Figure 6 presents the quantity of broken capsules before compression, which means during mixing and compaction processes. These amounts were evaluated as 0.1, 0.2 and 0.5 g from mixtures with capsule content of 0.1, 0.25 and 0.50%, respectively. So, the reason for adding these amounts of oil to mixtures without capsules is to exclude the effect of this released oil from self-healing evaluations and keep it restricted to the oil released from capsules after applying compressive loads to damage the capsules in the mixture. The amount of oil added to the mixture without capsules in Fig. 5b was 0.5 g, which was similar to the oil released from asphalt mixtures with 0.50% of capsule content.
3.3 Influence of temperature on the healing properties
This result may be due to the combined effect of decreasing viscosity and thermal expansion with temperature, as presented in Fig. 9. In this way, as can be seen in Fig. 9b, for the temperature range evaluated between 5 and 50 °C, the thermal expansion of asphalt mixture samples without oil, 15.62 µm/(m. °C), was higher than that for asphalt mixture samples with oil 9.202 µm/(m. °C), and it continues until reaching the melting point, which is 48.05 and 36.37 °C for asphalt mixture samples without and with oil, respectively. Therefore, from Figs. 9 and 10 results it can be concluded that: (1) asphalt mixture samples with, and without, capsules present a proportional increase of the healing level when the temperature increases, and (2) there is a relationship between the healing level results of asphalt mixture samples with, and without, capsules, which in turn is a function of the variables of viscosity and thermal expansion with the temperature.
The encapsulation procedure presented in this study succeeded in manufacturing self-healing capsules that contain up to 80% by volume of healing agents, higher than any other capsule of asphalt presented in the literature.
Mixing temperature did not affect capsules mechanical strength as they can survive mixing and compaction processes during asphalt preparation. Some oil release was noticed but it was about 0.7% of the total encapsulated oil in the mixture.
Thermal stability results proved that the capsules suffered only a minor mass loss in the temperature range used for the production of the asphalt mixture, which was caused by the effect of degradation of polymer and water evaporation. The use of other polymer and measure its feasibility for self-healing is recommended for future research.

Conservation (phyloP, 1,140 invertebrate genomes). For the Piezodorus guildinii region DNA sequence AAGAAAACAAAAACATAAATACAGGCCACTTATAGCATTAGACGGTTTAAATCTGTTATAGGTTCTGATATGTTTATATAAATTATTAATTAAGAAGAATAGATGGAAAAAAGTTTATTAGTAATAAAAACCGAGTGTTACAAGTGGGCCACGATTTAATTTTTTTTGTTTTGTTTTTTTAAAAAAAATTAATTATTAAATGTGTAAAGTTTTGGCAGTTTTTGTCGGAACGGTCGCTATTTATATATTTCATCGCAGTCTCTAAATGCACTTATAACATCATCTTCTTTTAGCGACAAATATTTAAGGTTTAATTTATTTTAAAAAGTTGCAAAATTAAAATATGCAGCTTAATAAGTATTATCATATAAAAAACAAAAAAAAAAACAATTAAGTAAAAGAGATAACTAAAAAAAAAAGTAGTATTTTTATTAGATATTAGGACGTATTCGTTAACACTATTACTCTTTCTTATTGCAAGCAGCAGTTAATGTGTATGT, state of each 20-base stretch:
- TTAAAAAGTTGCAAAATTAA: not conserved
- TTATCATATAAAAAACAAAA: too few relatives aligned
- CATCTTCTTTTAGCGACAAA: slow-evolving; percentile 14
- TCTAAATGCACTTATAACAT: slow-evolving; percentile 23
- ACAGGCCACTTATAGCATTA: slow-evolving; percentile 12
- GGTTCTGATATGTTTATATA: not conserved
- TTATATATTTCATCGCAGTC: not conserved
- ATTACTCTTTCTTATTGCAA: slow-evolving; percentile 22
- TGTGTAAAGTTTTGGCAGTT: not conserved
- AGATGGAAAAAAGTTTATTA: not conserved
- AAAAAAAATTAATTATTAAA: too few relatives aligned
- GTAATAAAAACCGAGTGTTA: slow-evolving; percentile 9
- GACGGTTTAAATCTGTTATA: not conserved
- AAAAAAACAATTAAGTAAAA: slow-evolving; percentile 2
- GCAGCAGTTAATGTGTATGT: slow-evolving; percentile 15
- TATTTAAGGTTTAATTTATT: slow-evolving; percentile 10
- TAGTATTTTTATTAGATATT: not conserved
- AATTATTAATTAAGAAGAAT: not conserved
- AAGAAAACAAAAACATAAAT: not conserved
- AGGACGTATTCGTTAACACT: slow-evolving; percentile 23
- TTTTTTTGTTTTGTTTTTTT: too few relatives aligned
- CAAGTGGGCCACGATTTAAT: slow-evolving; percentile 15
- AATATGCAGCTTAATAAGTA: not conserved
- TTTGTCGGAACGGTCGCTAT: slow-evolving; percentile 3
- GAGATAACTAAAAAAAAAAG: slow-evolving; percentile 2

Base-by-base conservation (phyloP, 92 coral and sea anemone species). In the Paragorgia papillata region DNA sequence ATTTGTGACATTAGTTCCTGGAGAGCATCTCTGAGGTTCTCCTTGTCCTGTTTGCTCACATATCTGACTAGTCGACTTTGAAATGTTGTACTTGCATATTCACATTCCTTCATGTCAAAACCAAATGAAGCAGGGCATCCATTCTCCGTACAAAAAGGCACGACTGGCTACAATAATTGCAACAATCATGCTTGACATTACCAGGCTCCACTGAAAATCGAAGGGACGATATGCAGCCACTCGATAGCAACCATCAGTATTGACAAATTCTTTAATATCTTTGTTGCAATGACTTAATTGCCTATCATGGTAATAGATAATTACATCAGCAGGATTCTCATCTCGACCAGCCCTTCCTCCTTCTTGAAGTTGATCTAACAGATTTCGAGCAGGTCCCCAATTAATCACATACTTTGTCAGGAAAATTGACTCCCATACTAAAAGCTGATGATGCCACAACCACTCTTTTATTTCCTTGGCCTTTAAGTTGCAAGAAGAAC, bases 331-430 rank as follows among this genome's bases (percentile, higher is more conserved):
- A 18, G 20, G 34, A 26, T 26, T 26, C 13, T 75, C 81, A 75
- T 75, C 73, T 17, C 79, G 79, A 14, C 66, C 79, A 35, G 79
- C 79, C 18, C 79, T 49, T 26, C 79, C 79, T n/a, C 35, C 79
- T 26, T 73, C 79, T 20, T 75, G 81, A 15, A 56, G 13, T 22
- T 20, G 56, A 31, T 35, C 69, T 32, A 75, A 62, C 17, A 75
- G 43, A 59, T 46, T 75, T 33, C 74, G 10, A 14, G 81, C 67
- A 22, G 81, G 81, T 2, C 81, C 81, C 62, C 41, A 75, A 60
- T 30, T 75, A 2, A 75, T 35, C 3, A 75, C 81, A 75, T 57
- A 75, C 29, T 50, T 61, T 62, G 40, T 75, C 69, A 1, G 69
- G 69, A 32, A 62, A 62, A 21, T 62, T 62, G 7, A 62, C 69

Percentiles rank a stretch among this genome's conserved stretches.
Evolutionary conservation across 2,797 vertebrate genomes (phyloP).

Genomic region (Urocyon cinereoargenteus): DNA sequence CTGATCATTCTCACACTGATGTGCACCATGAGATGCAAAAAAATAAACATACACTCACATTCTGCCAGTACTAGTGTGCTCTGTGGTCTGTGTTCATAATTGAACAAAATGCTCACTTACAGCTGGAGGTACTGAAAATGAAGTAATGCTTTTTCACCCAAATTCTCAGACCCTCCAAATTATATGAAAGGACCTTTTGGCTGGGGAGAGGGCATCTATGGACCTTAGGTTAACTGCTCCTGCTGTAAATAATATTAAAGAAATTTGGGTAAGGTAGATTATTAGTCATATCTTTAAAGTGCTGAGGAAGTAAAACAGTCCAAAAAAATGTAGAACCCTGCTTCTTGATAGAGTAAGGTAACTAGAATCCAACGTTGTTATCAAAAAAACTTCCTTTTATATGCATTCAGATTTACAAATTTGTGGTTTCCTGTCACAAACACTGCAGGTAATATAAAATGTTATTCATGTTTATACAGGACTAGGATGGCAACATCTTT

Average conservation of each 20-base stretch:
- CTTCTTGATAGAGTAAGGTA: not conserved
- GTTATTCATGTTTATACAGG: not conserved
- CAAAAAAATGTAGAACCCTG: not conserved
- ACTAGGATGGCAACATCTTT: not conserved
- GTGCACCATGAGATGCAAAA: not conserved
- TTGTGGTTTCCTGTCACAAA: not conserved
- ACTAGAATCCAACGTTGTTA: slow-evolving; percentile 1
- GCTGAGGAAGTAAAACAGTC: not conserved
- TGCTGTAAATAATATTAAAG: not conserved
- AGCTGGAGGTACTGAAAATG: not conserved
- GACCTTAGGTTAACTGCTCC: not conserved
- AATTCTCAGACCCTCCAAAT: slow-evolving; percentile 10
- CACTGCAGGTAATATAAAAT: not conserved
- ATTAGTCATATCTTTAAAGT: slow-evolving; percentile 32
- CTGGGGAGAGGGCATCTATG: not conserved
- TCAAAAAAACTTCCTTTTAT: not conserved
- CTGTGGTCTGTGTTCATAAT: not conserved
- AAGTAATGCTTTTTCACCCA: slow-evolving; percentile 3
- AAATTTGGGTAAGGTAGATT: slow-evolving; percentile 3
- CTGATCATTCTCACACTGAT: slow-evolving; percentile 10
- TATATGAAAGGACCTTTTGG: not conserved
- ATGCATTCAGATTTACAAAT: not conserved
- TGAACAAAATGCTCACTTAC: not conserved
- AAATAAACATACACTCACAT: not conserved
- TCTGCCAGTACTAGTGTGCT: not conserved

The capsule breaking methodology performed in this research was successful to break the capsules under the effect of external loading, releasing their oil to the bitumen. This method could be followed by other researchers for similar tests.
Capsules show a significant healing levels when added to asphalt samples in comparison to asphalt samples without capsules at healing temperatures equal or less than 30 °C. In addition, the healing level of asphalt samples with, and without capsules increased with the healing time until a maximum value where the healing level remained constant until the end of the test. It is recommended for future research to study the possibility of providing enough rest period on asphalt roads, with respect to rest period that healing start to be constant. Then measuring the self-healing, which might be more economic.
Healing levels of asphalt samples without capsules start to increase considerably after 30 °C. At 50 °C, the healing levels of asphalt samples without capsules is higher than that with capsules. This explains the effect of viscosity and thermal expansion on self-healing, in the presence of temperature. In this way, it is recommended to study different types of asphalt binder and how their thermal expansion affect self-healing at different temperatures.
The healing levels for asphalt samples with and without capsules were almost similar at healing temperatures over 40 °C. This indicates that these capsules are not useful for asphalt self-healing at hot climate. For future work using calcium-alginate capsules with oil, the authors recommend that asphalt self-healing tests be performed at healing temperatures below 40 °C, in order to obtain a significant influence of the capsules on self-healing.
The first author would like to acknowledge the financial support of the Higher Committee for Education Development in Iraq for his Ph.D. scholarship. The second author wishes to thank the Government of Chile, since this work was partially funded by the CONICYT/BECAS CHILE 74170030. Finally, the authors would like to thank Highways England from the Government of the UK for the funding given, through the Research Project ref. 558065, entitled: Self-healing asphalt using embedded capsules.